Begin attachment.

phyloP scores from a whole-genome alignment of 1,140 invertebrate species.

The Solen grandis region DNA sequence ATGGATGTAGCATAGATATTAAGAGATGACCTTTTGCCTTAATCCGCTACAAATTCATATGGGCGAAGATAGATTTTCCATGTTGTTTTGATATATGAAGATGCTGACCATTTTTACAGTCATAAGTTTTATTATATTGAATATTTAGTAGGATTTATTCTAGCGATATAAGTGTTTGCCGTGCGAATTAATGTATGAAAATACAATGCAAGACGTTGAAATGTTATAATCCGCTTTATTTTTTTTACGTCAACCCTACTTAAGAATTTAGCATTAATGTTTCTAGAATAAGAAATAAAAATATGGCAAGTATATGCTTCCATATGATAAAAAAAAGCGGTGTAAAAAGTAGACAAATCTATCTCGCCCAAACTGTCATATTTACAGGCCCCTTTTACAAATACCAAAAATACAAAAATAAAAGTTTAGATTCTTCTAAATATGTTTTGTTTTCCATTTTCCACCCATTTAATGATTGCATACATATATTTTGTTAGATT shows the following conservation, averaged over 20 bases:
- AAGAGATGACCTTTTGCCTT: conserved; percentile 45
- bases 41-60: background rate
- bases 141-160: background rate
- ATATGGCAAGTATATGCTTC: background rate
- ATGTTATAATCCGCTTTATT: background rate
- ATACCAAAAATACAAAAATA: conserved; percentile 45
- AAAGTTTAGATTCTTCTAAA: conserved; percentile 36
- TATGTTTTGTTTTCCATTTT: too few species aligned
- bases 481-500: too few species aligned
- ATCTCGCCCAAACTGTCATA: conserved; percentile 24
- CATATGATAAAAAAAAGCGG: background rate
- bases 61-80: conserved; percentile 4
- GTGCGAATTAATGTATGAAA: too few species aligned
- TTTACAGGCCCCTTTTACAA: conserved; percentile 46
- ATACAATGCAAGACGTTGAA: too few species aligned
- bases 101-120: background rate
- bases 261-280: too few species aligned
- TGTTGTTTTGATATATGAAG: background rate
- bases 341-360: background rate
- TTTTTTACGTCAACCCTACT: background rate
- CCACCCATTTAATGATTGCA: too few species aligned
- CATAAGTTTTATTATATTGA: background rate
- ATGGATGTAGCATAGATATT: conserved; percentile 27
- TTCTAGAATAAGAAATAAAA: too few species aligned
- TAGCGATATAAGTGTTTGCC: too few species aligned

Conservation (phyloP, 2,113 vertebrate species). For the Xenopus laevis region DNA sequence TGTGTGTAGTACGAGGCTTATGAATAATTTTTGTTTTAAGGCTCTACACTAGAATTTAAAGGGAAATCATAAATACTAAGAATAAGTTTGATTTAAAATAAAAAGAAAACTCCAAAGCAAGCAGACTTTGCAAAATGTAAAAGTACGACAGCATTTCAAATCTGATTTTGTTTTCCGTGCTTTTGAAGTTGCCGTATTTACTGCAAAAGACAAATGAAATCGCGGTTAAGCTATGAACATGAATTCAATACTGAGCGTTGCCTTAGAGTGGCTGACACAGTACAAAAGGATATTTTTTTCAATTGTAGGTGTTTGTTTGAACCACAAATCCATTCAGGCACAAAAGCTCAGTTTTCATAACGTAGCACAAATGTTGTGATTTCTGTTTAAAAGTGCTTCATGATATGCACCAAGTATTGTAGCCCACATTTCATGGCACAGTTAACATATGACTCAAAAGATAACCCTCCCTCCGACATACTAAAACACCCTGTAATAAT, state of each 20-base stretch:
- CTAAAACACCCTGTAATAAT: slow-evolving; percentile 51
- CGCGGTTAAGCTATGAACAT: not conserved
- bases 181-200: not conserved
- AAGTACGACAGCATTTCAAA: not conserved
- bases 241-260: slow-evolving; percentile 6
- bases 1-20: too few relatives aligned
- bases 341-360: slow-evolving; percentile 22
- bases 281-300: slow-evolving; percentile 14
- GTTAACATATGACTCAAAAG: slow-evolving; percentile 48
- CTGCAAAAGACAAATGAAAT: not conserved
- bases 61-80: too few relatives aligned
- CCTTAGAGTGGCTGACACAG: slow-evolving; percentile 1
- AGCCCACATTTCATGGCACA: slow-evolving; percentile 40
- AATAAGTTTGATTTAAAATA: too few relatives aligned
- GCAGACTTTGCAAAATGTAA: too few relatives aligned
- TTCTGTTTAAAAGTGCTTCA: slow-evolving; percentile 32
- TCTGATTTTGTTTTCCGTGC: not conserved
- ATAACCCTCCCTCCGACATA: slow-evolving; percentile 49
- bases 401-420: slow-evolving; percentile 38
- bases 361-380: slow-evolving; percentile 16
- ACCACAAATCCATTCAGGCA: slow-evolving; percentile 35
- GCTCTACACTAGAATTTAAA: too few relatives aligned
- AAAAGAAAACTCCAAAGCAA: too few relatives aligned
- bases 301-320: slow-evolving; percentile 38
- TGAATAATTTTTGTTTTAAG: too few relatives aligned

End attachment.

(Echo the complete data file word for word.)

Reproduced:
phyloP scores from a whole-genome alignment of 1,140 invertebrate species.

The Solen grandis region DNA sequence ATGGATGTAGCATAGATATTAAGAGATGACCTTTTGCCTTAATCCGCTACAAATTCATATGGGCGAAGATAGATTTTCCATGTTGTTTTGATATATGAAGATGCTGACCATTTTTACAGTCATAAGTTTTATTATATTGAATATTTAGTAGGATTTATTCTAGCGATATAAGTGTTTGCCGTGCGAATTAATGTATGAAAATACAATGCAAGACGTTGAAATGTTATAATCCGCTTTATTTTTTTTACGTCAACCCTACTTAAGAATTTAGCATTAATGTTTCTAGAATAAGAAATAAAAATATGGCAAGTATATGCTTCCATATGATAAAAAAAAGCGGTGTAAAAAGTAGACAAATCTATCTCGCCCAAACTGTCATATTTACAGGCCCCTTTTACAAATACCAAAAATACAAAAATAAAAGTTTAGATTCTTCTAAATATGTTTTGTTTTCCATTTTCCACCCATTTAATGATTGCATACATATATTTTGTTAGATT shows the following conservation, averaged over 20 bases:
- AAGAGATGACCTTTTGCCTT: conserved; percentile 45
- bases 41-60: background rate
- bases 141-160: background rate
- ATATGGCAAGTATATGCTTC: background rate
- ATGTTATAATCCGCTTTATT: background rate
- ATACCAAAAATACAAAAATA: conserved; percentile 45
- AAAGTTTAGATTCTTCTAAA: conserved; percentile 36
- TATGTTTTGTTTTCCATTTT: too few species aligned
- bases 481-500: too few species aligned
- ATCTCGCCCAAACTGTCATA: conserved; percentile 24
- CATATGATAAAAAAAAGCGG: background rate
- bases 61-80: conserved; percentile 4
- GTGCGAATTAATGTATGAAA: too few species aligned
- TTTACAGGCCCCTTTTACAA: conserved; percentile 46
- ATACAATGCAAGACGTTGAA: too few species aligned
- bases 101-120: background rate
- bases 261-280: too few species aligned
- TGTTGTTTTGATATATGAAG: background rate
- bases 341-360: background rate
- TTTTTTACGTCAACCCTACT: background rate
- CCACCCATTTAATGATTGCA: too few species aligned
- CATAAGTTTTATTATATTGA: background rate
- ATGGATGTAGCATAGATATT: conserved; percentile 27
- TTCTAGAATAAGAAATAAAA: too few species aligned
- TAGCGATATAAGTGTTTGCC: too few species aligned

Conservation (phyloP, 2,113 vertebrate species). For the Xenopus laevis region DNA sequence TGTGTGTAGTACGAGGCTTATGAATAATTTTTGTTTTAAGGCTCTACACTAGAATTTAAAGGGAAATCATAAATACTAAGAATAAGTTTGATTTAAAATAAAAAGAAAACTCCAAAGCAAGCAGACTTTGCAAAATGTAAAAGTACGACAGCATTTCAAATCTGATTTTGTTTTCCGTGCTTTTGAAGTTGCCGTATTTACTGCAAAAGACAAATGAAATCGCGGTTAAGCTATGAACATGAATTCAATACTGAGCGTTGCCTTAGAGTGGCTGACACAGTACAAAAGGATATTTTTTTCAATTGTAGGTGTTTGTTTGAACCACAAATCCATTCAGGCACAAAAGCTCAGTTTTCATAACGTAGCACAAATGTTGTGATTTCTGTTTAAAAGTGCTTCATGATATGCACCAAGTATTGTAGCCCACATTTCATGGCACAGTTAACATATGACTCAAAAGATAACCCTCCCTCCGACATACTAAAACACCCTGTAATAAT, state of each 20-base stretch:
- CTAAAACACCCTGTAATAAT: slow-evolving; percentile 51
- CGCGGTTAAGCTATGAACAT: not conserved
- bases 181-200: not conserved
- AAGTACGACAGCATTTCAAA: not conserved
- bases 241-260: slow-evolving; percentile 6
- bases 1-20: too few relatives aligned
- bases 341-360: slow-evolving; percentile 22
- bases 281-300: slow-evolving; percentile 14
- GTTAACATATGACTCAAAAG: slow-evolving; percentile 48
- CTGCAAAAGACAAATGAAAT: not conserved
- bases 61-80: too few relatives aligned
- CCTTAGAGTGGCTGACACAG: slow-evolving; percentile 1
- AGCCCACATTTCATGGCACA: slow-evolving; percentile 40
- AATAAGTTTGATTTAAAATA: too few relatives aligned
- GCAGACTTTGCAAAATGTAA: too few relatives aligned
- TTCTGTTTAAAAGTGCTTCA: slow-evolving; percentile 32
- TCTGATTTTGTTTTCCGTGC: not conserved
- ATAACCCTCCCTCCGACATA: slow-evolving; percentile 49
- bases 401-420: slow-evolving; percentile 38
- bases 361-380: slow-evolving; percentile 16
- ACCACAAATCCATTCAGGCA: slow-evolving; percentile 35
- GCTCTACACTAGAATTTAAA: too few relatives aligned
- AAAAGAAAACTCCAAAGCAA: too few relatives aligned
- bases 301-320: slow-evolving; percentile 38
- TGAATAATTTTTGTTTTAAG: too few relatives aligned